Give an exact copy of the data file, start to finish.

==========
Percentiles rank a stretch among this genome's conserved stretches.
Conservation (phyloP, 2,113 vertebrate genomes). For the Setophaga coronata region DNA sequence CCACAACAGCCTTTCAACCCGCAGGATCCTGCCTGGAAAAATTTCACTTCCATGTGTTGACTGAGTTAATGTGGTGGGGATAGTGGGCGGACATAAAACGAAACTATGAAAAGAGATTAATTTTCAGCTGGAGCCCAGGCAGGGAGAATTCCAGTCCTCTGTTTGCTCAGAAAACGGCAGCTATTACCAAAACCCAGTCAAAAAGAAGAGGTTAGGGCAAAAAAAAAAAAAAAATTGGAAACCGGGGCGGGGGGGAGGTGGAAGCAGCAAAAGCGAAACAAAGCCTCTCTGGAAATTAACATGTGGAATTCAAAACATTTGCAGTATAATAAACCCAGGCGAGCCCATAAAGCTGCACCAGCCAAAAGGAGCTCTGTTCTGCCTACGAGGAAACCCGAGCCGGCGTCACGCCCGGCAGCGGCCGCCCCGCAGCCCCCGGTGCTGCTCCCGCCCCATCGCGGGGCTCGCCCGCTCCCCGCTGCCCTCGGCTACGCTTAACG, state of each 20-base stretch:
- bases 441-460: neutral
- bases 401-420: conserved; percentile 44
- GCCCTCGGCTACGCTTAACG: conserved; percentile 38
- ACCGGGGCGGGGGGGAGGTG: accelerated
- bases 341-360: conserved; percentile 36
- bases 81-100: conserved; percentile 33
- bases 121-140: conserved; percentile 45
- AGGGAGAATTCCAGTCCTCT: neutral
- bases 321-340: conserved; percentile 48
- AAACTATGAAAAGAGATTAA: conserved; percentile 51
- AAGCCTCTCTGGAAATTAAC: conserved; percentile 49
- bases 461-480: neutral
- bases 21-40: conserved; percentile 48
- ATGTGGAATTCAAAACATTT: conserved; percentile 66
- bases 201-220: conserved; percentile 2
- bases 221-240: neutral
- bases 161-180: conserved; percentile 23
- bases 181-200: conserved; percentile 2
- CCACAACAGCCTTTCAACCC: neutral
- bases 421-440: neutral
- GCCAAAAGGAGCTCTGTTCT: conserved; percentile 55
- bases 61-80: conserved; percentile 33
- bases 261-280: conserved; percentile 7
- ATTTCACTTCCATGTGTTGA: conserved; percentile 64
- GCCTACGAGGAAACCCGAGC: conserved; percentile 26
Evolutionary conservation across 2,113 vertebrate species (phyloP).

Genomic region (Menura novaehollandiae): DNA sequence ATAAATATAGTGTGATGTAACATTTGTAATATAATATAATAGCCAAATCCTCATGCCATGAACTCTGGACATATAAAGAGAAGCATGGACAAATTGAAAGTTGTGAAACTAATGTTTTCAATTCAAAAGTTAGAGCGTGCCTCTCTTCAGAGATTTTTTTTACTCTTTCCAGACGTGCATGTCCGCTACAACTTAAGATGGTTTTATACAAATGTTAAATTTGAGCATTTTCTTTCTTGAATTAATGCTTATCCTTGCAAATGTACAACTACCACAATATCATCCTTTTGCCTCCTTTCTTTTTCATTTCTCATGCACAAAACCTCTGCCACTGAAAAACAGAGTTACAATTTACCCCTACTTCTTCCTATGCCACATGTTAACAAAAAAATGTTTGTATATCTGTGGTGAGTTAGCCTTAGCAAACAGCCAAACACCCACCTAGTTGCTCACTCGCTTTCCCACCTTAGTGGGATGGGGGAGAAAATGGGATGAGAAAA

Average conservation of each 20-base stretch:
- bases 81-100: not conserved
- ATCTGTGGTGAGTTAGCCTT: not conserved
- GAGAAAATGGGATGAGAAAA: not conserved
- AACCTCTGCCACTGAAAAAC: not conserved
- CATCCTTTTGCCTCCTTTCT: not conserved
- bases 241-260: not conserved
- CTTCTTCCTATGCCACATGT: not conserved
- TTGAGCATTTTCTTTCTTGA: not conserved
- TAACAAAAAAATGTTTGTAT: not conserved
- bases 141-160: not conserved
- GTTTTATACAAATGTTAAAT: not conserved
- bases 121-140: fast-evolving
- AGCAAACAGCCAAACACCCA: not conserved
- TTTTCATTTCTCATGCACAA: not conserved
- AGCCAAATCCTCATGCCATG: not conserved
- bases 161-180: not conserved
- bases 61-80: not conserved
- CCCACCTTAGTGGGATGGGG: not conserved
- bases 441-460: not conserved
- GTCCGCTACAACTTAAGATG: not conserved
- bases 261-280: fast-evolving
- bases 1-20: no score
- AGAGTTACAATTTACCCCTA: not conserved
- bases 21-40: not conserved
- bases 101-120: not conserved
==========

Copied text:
Percentiles rank a stretch among this genome's conserved stretches.
Conservation (phyloP, 2,113 vertebrate genomes). For the Setophaga coronata region DNA sequence CCACAACAGCCTTTCAACCCGCAGGATCCTGCCTGGAAAAATTTCACTTCCATGTGTTGACTGAGTTAATGTGGTGGGGATAGTGGGCGGACATAAAACGAAACTATGAAAAGAGATTAATTTTCAGCTGGAGCCCAGGCAGGGAGAATTCCAGTCCTCTGTTTGCTCAGAAAACGGCAGCTATTACCAAAACCCAGTCAAAAAGAAGAGGTTAGGGCAAAAAAAAAAAAAAAATTGGAAACCGGGGCGGGGGGGAGGTGGAAGCAGCAAAAGCGAAACAAAGCCTCTCTGGAAATTAACATGTGGAATTCAAAACATTTGCAGTATAATAAACCCAGGCGAGCCCATAAAGCTGCACCAGCCAAAAGGAGCTCTGTTCTGCCTACGAGGAAACCCGAGCCGGCGTCACGCCCGGCAGCGGCCGCCCCGCAGCCCCCGGTGCTGCTCCCGCCCCATCGCGGGGCTCGCCCGCTCCCCGCTGCCCTCGGCTACGCTTAACG, state of each 20-base stretch:
- bases 441-460: neutral
- bases 401-420: conserved; percentile 44
- GCCCTCGGCTACGCTTAACG: conserved; percentile 38
- ACCGGGGCGGGGGGGAGGTG: accelerated
- bases 341-360: conserved; percentile 36
- bases 81-100: conserved; percentile 33
- bases 121-140: conserved; percentile 45
- AGGGAGAATTCCAGTCCTCT: neutral
- bases 321-340: conserved; percentile 48
- AAACTATGAAAAGAGATTAA: conserved; percentile 51
- AAGCCTCTCTGGAAATTAAC: conserved; percentile 49
- bases 461-480: neutral
- bases 21-40: conserved; percentile 48
- ATGTGGAATTCAAAACATTT: conserved; percentile 66
- bases 201-220: conserved; percentile 2
- bases 221-240: neutral
- bases 161-180: conserved; percentile 23
- bases 181-200: conserved; percentile 2
- CCACAACAGCCTTTCAACCC: neutral
- bases 421-440: neutral
- GCCAAAAGGAGCTCTGTTCT: conserved; percentile 55
- bases 61-80: conserved; percentile 33
- bases 261-280: conserved; percentile 7
- ATTTCACTTCCATGTGTTGA: conserved; percentile 64
- GCCTACGAGGAAACCCGAGC: conserved; percentile 26
Evolutionary conservation across 2,113 vertebrate species (phyloP).

Genomic region (Menura novaehollandiae): DNA sequence ATAAATATAGTGTGATGTAACATTTGTAATATAATATAATAGCCAAATCCTCATGCCATGAACTCTGGACATATAAAGAGAAGCATGGACAAATTGAAAGTTGTGAAACTAATGTTTTCAATTCAAAAGTTAGAGCGTGCCTCTCTTCAGAGATTTTTTTTACTCTTTCCAGACGTGCATGTCCGCTACAACTTAAGATGGTTTTATACAAATGTTAAATTTGAGCATTTTCTTTCTTGAATTAATGCTTATCCTTGCAAATGTACAACTACCACAATATCATCCTTTTGCCTCCTTTCTTTTTCATTTCTCATGCACAAAACCTCTGCCACTGAAAAACAGAGTTACAATTTACCCCTACTTCTTCCTATGCCACATGTTAACAAAAAAATGTTTGTATATCTGTGGTGAGTTAGCCTTAGCAAACAGCCAAACACCCACCTAGTTGCTCACTCGCTTTCCCACCTTAGTGGGATGGGGGAGAAAATGGGATGAGAAAA

Average conservation of each 20-base stretch:
- bases 81-100: not conserved
- ATCTGTGGTGAGTTAGCCTT: not conserved
- GAGAAAATGGGATGAGAAAA: not conserved
- AACCTCTGCCACTGAAAAAC: not conserved
- CATCCTTTTGCCTCCTTTCT: not conserved
- bases 241-260: not conserved
- CTTCTTCCTATGCCACATGT: not conserved
- TTGAGCATTTTCTTTCTTGA: not conserved
- TAACAAAAAAATGTTTGTAT: not conserved
- bases 141-160: not conserved
- GTTTTATACAAATGTTAAAT: not conserved
- bases 121-140: fast-evolving
- AGCAAACAGCCAAACACCCA: not conserved
- TTTTCATTTCTCATGCACAA: not conserved
- AGCCAAATCCTCATGCCATG: not conserved
- bases 161-180: not conserved
- bases 61-80: not conserved
- CCCACCTTAGTGGGATGGGG: not conserved
- bases 441-460: not conserved
- GTCCGCTACAACTTAAGATG: not conserved
- bases 261-280: fast-evolving
- bases 1-20: no score
- AGAGTTACAATTTACCCCTA: not conserved
- bases 21-40: not conserved
- bases 101-120: not conserved